Experience Outside the Classroom

Enhancing your experience outside the classroom

By now, with freshman year behind you, you’ve likely experienced a lot of different extracurricular activities, such as school and/or personal activities, work experiences, and family responsibilities.

We think it’s great that you’ve tried lots of different ways to spend your time outside of school. And while it’s fun to be involved, it’s also important to focus on a few select activities that are meaningful to you. (Plus, you don’t want to overschedule yourself. Trying to do too much can be stressful instead of helpful.)

Now’s the time to become consistentpersistent, and reflective when it comes to your activities. So what does that mean?

Consistent: This means staying involved in an activity over a period of time. For example, you join the band in ninth grade and continue to participate throughout high school. This shows your commitment.

Persistent: This means challenging yourself to be your best – or sticking with something even when it’s hard. Back to the band example: You’ve not only stayed with this activity for several years, but you’ve also worked hard to earn a solo or the coveted first chair for your instrument. This shows your dedication.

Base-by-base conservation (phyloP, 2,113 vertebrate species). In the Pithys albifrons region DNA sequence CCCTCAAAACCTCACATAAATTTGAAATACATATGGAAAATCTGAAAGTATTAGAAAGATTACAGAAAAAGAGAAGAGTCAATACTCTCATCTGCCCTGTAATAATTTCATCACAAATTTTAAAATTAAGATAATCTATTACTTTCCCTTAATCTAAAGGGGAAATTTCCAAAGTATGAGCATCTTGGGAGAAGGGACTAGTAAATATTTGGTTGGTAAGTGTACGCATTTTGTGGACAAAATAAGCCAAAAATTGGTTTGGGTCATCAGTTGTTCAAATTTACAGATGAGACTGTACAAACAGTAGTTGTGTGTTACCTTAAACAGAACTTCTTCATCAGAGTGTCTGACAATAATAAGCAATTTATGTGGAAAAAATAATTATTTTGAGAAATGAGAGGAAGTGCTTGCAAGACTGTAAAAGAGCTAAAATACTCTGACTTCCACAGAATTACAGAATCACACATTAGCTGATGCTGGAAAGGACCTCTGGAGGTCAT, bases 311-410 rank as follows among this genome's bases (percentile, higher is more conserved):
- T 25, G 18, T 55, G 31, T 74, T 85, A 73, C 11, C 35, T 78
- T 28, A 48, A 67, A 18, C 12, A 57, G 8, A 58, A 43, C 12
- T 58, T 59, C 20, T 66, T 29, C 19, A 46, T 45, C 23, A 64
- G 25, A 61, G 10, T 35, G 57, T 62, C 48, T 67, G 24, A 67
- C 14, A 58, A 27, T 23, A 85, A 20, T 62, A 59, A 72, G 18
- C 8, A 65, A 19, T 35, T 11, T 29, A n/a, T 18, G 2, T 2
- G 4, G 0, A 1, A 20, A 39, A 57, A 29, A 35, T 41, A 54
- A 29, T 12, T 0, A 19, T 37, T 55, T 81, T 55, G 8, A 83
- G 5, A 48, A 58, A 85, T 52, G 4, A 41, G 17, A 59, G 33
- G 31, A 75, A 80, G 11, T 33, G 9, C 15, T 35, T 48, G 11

Reflective: This means identifying the activities that are most important to you. You’ll want to choose ones that help you be the best you — and help you achieve your goal of getting into college. This shows your personal development.

 Here are some questions to ask yourself:

  • What did I like or enjoy the most? If you look forward to an activity, then it’s worth your time. If you look for excuses to miss an activity, then it’s probably not the right fit for you.
  • What activities best reflect who I am? Whether it’s athletics, arts, or academics — or all three! — make sure you’re focusing on activities that showcase your skills.
  • What academic subjects — or electives — do I find most interesting, and which of my activities build on that interest? If you know what you want to study in college, now’s the time to show colleges how serious you are about that topic, field, or subject.
  • Do I want to participate in this activity in college — and beyond? If you want to continue with an activity (such as marching band, soccer, or student newspaper), be sure your list includes colleges that offer it.

And, by being consistent, persistent, and reflective, you’re laying the foundation for what you might participate in – or even major in – in college!

No matter what activities you decide to focus on — football, flute, or French Club — make sure they’re meaningful to you and bring out the best in you. And make sure you keep a detailed record of what you do and how often you do it in your MyCoalition Locker. Colleges — and you! — will be glad you did.

 

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